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Windows 11 is making the blue screen of death blue again, hooray!

Windows 11's BSOD was initially black

Windows has contributed two iconic images to the public consciousness: the default Windows XP wallpaper; and the blue screen of death. But they cut Bliss decades ago, and Windows 11 put the final nail in the coffin of Windows' pop culture relevancy by turning the blue screen of death into a black screen of death. A tragedy. Thankfully, Microsoft have now seen the cerulean light, and are planning to restore the azure annihilator in a future patch.

The blue/black screen of death is an agent of doom, popping up when something has gone so terribly wrong with your PC that all you can do is reboot, losing whatever was running. Back in the day, Windows was fragile enough that the BSOD was all too familiar and widely reviled. Hell, it earned that name. But with modern systems, I can easily go years without seeing a BSOD on my own PC. When it does pop back up, it's like an estranged family member inviting themself to Christmas dinner: I don't want to see you and I can't believe you've done this but aw, it's been a while, how are you keeping?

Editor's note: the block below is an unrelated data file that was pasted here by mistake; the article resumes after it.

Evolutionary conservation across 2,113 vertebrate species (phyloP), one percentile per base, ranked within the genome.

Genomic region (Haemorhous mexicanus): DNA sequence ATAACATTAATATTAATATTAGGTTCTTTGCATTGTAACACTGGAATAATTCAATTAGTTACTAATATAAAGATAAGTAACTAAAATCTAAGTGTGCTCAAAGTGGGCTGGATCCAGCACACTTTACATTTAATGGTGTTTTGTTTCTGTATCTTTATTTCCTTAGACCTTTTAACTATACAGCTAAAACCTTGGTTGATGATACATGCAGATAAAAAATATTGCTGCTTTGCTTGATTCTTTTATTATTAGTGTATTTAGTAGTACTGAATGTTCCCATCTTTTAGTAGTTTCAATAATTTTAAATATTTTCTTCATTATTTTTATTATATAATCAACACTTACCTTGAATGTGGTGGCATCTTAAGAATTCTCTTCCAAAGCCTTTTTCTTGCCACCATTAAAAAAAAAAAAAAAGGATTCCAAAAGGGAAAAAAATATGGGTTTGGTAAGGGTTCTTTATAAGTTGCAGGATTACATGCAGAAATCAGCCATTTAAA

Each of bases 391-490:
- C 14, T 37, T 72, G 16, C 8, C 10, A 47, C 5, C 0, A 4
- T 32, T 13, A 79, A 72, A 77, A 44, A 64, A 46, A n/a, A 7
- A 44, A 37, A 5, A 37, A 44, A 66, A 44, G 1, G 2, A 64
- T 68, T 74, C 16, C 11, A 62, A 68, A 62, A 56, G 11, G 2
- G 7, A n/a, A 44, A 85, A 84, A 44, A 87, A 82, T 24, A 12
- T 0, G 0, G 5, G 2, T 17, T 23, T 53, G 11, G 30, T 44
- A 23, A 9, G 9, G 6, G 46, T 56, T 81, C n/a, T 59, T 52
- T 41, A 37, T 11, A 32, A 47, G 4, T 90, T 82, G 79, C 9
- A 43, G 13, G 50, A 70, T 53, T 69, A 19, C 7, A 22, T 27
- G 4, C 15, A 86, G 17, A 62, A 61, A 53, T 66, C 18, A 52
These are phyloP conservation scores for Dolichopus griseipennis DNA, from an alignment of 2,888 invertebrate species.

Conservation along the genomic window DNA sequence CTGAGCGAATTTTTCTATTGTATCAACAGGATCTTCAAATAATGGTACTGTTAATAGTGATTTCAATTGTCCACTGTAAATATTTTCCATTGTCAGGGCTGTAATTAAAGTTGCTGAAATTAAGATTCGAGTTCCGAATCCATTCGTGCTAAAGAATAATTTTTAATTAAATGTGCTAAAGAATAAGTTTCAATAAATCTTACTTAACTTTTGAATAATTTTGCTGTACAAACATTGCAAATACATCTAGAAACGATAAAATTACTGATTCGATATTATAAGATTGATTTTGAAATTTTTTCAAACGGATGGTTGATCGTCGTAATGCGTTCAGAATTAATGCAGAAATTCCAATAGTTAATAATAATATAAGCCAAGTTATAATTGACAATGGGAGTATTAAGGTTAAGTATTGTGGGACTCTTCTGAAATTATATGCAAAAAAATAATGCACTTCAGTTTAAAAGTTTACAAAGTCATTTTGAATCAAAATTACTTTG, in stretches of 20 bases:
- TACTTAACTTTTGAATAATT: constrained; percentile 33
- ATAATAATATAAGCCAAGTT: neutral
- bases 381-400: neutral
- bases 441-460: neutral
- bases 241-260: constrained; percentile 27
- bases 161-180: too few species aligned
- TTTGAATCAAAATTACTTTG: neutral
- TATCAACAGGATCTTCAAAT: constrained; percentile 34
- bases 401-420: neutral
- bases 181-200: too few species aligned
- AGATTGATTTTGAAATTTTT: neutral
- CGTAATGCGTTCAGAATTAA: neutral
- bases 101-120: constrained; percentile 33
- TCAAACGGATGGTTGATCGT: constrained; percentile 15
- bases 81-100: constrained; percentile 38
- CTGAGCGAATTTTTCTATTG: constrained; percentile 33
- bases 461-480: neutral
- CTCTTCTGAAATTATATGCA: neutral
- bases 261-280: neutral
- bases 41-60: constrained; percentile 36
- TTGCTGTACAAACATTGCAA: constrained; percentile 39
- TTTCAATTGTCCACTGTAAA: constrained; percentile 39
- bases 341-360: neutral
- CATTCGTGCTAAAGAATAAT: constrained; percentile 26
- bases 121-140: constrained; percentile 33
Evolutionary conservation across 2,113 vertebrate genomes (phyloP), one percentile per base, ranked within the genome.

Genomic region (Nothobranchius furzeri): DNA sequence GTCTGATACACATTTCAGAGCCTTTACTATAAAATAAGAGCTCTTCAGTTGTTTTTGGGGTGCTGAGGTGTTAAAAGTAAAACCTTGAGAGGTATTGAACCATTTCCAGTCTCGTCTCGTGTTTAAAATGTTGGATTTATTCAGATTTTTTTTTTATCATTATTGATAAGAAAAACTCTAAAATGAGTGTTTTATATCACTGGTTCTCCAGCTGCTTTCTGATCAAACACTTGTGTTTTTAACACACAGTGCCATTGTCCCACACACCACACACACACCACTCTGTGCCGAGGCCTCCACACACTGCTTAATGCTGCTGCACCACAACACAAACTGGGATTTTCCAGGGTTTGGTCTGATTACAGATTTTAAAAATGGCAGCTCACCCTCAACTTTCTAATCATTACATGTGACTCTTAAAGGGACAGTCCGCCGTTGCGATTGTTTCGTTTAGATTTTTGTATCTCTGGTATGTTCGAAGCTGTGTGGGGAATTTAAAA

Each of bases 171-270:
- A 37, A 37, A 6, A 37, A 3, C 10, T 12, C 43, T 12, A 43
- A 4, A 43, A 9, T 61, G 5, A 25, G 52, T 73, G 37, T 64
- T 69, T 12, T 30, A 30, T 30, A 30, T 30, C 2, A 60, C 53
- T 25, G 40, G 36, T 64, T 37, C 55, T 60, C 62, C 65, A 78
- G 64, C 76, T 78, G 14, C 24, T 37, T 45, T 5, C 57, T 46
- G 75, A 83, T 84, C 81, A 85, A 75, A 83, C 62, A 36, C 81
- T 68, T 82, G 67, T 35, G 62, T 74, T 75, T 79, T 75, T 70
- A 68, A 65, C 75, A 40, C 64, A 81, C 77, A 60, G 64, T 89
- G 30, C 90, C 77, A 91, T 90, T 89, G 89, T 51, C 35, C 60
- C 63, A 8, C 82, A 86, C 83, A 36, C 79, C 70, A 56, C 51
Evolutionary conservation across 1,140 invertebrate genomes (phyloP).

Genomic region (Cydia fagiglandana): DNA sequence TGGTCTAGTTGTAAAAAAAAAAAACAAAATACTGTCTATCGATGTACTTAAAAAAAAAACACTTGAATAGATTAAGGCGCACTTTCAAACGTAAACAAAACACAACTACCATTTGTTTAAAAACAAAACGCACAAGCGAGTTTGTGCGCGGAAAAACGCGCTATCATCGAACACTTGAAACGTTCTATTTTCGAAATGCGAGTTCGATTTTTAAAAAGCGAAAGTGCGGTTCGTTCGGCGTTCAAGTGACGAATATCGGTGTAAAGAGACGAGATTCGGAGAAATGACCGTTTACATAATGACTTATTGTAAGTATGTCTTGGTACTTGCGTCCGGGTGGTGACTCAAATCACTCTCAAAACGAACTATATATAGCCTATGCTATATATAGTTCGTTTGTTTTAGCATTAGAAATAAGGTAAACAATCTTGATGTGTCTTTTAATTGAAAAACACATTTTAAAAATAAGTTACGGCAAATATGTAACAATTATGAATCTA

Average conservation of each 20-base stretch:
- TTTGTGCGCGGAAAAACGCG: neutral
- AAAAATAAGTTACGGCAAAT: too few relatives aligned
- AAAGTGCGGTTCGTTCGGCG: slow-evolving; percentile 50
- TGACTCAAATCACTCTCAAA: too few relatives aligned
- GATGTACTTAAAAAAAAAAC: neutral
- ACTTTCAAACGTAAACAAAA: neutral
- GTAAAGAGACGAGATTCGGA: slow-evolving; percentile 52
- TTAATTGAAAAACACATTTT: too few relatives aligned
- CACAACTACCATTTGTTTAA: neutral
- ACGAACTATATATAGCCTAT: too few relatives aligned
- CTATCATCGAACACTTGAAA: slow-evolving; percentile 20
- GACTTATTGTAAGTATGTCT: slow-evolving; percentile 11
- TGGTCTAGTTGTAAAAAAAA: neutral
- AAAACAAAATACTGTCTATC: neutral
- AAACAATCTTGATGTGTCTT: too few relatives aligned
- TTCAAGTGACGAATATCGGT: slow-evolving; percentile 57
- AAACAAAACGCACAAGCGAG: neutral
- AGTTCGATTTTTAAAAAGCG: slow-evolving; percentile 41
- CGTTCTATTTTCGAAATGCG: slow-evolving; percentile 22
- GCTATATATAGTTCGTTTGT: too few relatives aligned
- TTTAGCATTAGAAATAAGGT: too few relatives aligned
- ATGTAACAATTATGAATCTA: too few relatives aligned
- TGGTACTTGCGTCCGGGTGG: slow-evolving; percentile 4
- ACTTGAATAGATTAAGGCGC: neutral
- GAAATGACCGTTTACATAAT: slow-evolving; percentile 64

Just when it seemed like the dickhead brother would be leaving forever, Ars Technica noticed a line in the notes for a future Windows patch:

  • We changed the screen color to blue when a device stops working or a stop error occurs as in previous versions of Windows.

Fixing loads of other, less-important issues too, the patch is now out to beta and preview channels. See the Windows 11 Build 22000.346 patch notes for more.

I suppose even if Windows 11 did stick with a black BSOD, we'd still see ol' bluey around on displays in train stations, McDonalds, digital billboards, cinemas, cash registers, and every other embedded system. The sun will burn out before some of those old Windows installations are replaced.

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About the Author
Alice O'Connor avatar

Alice O'Connor

Associate Editor

Alice has been playing video games since SkiFree and writing about them since 2009, with nine years at RPS. She enjoys immersive sims, roguelikelikes, chunky revolvers, weird little spooky indies, mods, walking simulators, and finding joy in details. Alice lives, swims, and cycles in Scotland.

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